Walmart sales jump as pandemic brings ‘unprecedented demand’
Walmart said “unprecedented demand” for essential products during the pandemic had caused its sales to spike as the world’s biggest retailer disclosed it had taken on 235,000 workers in the US to cope with the surge.
Sales of toilet rolls, surface cleaners and grocery staples helped Walmart’s like-for-like revenues in the US, its largest market, jump 10 per cent in the last quarter from a year ago.
Doug McMillon, chief executive, said on a results briefing call that Walmart
had been selling in two or three hours what it would normally sell over two
or three days.
After the initial rush to stockpile essentials, customers in lockdown later spent heavily on entertainment, education and exercise products, Mr McMillon said. Categories to perform especially well included video games and bicycles. Sewing machine sales also picked up as customers took to making their own face masks.
Americans had also been spending stimulus cheques from Washington on
items from toys to televisions. “Discretionary categories really
popped towards the end of the quarter,” Mr McMillon said.
The results from retailer which operates 11,500 stores globally are the latest sign that the coronavirus crisis is widening the gulf between winners and losers in the US retail sector. Separately, department store chain Kohl’s on Tuesday reported a 44 per cent decline in first-quarter net sales.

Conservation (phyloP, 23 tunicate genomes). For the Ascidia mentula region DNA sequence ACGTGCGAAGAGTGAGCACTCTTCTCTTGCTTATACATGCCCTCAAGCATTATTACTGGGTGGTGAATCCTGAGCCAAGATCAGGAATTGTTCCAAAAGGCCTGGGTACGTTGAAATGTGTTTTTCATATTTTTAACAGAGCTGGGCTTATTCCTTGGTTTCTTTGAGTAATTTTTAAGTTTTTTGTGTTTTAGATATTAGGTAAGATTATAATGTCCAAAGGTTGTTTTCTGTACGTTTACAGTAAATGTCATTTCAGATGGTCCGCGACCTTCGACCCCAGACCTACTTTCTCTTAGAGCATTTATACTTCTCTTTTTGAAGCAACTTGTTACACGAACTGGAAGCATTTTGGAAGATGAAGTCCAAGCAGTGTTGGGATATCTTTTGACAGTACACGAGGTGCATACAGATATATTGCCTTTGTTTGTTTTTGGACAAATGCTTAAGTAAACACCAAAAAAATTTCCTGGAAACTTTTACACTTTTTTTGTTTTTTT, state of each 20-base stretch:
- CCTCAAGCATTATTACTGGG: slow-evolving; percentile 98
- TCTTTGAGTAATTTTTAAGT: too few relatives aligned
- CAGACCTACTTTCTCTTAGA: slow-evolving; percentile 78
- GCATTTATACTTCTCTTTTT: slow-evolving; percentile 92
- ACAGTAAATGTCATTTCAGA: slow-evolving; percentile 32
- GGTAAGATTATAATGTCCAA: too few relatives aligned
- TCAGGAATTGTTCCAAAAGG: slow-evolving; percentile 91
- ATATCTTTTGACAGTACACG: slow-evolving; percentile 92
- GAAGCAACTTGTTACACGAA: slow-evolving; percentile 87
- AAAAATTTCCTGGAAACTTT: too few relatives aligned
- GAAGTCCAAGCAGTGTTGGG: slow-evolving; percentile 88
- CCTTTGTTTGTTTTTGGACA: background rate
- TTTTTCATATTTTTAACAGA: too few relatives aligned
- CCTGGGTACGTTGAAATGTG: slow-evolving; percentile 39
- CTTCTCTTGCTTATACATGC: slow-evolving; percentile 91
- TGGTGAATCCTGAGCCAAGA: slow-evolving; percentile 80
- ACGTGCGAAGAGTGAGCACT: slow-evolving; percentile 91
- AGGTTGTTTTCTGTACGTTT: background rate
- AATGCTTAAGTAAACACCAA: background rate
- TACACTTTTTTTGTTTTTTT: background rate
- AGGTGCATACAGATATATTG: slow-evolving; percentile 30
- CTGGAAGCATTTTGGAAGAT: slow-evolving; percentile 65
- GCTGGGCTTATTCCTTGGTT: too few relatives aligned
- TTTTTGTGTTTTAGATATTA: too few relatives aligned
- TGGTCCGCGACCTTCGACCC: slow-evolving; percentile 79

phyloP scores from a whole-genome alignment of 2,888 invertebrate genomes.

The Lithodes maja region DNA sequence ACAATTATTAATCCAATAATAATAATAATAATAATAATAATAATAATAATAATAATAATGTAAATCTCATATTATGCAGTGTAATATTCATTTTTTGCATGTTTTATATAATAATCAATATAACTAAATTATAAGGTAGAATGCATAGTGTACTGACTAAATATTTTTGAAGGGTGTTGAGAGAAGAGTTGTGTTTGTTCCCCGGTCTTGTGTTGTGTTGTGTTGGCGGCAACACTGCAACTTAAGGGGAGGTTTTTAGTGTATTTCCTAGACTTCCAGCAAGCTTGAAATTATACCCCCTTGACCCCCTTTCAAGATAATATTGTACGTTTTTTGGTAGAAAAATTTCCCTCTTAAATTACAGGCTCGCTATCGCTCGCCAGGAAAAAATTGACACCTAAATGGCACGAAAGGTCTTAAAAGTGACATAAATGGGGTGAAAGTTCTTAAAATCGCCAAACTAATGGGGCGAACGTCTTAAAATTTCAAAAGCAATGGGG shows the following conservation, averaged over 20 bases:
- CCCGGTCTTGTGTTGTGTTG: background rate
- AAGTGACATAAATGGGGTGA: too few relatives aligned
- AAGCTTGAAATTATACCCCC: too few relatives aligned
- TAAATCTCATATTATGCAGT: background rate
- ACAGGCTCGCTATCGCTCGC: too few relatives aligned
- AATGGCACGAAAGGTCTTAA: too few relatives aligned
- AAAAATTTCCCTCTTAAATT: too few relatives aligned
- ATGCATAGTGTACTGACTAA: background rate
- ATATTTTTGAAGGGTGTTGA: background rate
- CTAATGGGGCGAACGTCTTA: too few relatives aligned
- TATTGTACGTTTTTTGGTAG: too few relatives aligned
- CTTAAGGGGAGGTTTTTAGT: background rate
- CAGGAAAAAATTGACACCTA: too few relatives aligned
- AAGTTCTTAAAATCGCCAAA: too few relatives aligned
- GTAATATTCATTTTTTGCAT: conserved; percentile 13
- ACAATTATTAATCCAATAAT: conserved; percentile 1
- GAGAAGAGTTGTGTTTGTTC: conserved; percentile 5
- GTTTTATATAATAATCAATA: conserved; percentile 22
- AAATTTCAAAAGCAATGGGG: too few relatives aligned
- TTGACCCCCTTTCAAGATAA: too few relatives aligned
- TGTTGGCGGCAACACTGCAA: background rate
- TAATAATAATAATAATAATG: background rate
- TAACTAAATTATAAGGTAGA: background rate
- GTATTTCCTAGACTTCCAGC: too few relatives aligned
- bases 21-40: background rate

While the crisis is a big business opportunity for Walmart, it has also put the retailer in the public spotlight, particularly over the treatment of staff. Workers’ rights groups have criticised the company over health and safety in stores and its sickness policies.
Walmart said on Tuesday that it had incurred costs related to Covid-19 of $900m. Bonuses for staff cost $755m, and Walmart also pointed to measures it had introduced to improve store safety, including providing face masks and gloves for workers and installing sneeze guards at checkouts.
Before the recent hiring surge, Walmart was already the country’s biggest employer, with 1.5m staff in the US and another 700,000 overseas. Warehouse workers and online shopping specialists, as well as in-store staff, are among the additional employees the group has taken on — the majority on a temporary basis — to meet the jump in demand during the crisis.
Despite the quarterly sales surge, Walmart joined other large companies in withdrawing financial guidance for the year. Brett Biggs, chief financial officer, cited “significant uncertainty” in consumer confidence and employment trends, as well as the duration of the pandemic.
Walmart produced revenues of $134.6bn in the three months to the end of April, 8.6 per cent more than a year ago. Net income jumped from $3.91bn the same period a year ago to $4.074bn.
Shares in Walmart are up 8.3 per cent for the year compared with a 8.7 per cent decline in the S&P 500 index. They gained another 4 per cent in pre-market trading.